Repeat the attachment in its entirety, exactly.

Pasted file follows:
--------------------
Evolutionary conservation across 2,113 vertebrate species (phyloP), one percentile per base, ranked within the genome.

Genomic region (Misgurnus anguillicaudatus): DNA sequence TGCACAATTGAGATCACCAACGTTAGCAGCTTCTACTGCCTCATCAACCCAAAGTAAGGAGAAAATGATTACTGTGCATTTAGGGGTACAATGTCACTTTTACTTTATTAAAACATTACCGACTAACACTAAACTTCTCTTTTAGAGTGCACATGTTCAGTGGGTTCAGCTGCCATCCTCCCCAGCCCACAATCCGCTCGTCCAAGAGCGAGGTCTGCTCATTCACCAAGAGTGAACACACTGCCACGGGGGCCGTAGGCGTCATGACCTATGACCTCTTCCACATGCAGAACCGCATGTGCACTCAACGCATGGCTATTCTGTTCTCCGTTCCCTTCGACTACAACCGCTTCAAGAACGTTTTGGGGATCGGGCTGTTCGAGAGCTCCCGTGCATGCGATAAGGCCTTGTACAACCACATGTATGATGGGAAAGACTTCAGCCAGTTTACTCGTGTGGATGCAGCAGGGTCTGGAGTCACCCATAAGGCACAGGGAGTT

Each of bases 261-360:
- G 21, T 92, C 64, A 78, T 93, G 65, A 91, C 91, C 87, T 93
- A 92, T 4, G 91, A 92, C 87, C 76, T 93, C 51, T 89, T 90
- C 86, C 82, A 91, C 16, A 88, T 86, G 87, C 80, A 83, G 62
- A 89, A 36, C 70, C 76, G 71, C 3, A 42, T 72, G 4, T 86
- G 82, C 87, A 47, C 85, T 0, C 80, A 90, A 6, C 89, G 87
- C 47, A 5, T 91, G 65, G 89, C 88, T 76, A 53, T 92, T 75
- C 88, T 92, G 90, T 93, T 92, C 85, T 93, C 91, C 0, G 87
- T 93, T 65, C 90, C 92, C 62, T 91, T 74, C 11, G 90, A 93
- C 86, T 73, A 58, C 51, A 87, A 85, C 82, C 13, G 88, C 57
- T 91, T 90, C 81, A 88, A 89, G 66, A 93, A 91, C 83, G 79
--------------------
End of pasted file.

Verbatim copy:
Evolutionary conservation across 2,113 vertebrate species (phyloP), one percentile per base, ranked within the genome.

Genomic region (Misgurnus anguillicaudatus): DNA sequence TGCACAATTGAGATCACCAACGTTAGCAGCTTCTACTGCCTCATCAACCCAAAGTAAGGAGAAAATGATTACTGTGCATTTAGGGGTACAATGTCACTTTTACTTTATTAAAACATTACCGACTAACACTAAACTTCTCTTTTAGAGTGCACATGTTCAGTGGGTTCAGCTGCCATCCTCCCCAGCCCACAATCCGCTCGTCCAAGAGCGAGGTCTGCTCATTCACCAAGAGTGAACACACTGCCACGGGGGCCGTAGGCGTCATGACCTATGACCTCTTCCACATGCAGAACCGCATGTGCACTCAACGCATGGCTATTCTGTTCTCCGTTCCCTTCGACTACAACCGCTTCAAGAACGTTTTGGGGATCGGGCTGTTCGAGAGCTCCCGTGCATGCGATAAGGCCTTGTACAACCACATGTATGATGGGAAAGACTTCAGCCAGTTTACTCGTGTGGATGCAGCAGGGTCTGGAGTCACCCATAAGGCACAGGGAGTT

Each of bases 261-360:
- G 21, T 92, C 64, A 78, T 93, G 65, A 91, C 91, C 87, T 93
- A 92, T 4, G 91, A 92, C 87, C 76, T 93, C 51, T 89, T 90
- C 86, C 82, A 91, C 16, A 88, T 86, G 87, C 80, A 83, G 62
- A 89, A 36, C 70, C 76, G 71, C 3, A 42, T 72, G 4, T 86
- G 82, C 87, A 47, C 85, T 0, C 80, A 90, A 6, C 89, G 87
- C 47, A 5, T 91, G 65, G 89, C 88, T 76, A 53, T 92, T 75
- C 88, T 92, G 90, T 93, T 92, C 85, T 93, C 91, C 0, G 87
- T 93, T 65, C 90, C 92, C 62, T 91, T 74, C 11, G 90, A 93
- C 86, T 73, A 58, C 51, A 87, A 85, C 82, C 13, G 88, C 57
- T 91, T 90, C 81, A 88, A 89, G 66, A 93, A 91, C 83, G 79